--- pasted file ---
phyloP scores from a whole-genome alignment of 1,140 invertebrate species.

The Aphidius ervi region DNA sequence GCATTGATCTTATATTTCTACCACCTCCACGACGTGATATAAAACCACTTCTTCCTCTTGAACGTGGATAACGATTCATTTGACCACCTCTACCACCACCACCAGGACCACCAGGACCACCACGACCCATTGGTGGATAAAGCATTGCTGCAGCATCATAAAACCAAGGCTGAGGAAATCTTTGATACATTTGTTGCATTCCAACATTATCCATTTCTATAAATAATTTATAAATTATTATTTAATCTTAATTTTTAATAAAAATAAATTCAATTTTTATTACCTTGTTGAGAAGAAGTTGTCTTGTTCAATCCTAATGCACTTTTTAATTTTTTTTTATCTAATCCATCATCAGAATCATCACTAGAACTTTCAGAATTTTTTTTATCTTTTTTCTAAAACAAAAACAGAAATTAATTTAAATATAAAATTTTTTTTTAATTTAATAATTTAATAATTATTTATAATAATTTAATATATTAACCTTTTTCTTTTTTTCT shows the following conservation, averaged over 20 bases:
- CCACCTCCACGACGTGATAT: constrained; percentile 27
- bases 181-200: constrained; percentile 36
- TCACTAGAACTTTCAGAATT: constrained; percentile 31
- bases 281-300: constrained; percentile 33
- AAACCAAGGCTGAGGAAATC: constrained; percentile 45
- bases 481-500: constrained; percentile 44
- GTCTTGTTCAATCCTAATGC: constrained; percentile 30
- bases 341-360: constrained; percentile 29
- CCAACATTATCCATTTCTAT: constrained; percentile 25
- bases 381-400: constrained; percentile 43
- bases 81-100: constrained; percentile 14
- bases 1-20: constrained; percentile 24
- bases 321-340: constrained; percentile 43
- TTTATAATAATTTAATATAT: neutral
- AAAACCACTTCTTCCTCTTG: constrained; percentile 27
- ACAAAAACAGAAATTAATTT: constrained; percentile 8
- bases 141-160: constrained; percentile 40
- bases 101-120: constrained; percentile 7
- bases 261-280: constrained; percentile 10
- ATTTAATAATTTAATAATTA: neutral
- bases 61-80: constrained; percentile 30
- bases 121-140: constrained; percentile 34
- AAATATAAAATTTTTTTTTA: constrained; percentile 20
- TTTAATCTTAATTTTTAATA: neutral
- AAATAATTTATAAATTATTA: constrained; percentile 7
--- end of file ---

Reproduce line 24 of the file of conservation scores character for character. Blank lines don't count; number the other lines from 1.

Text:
- bases 121-140: constrained; percentile 34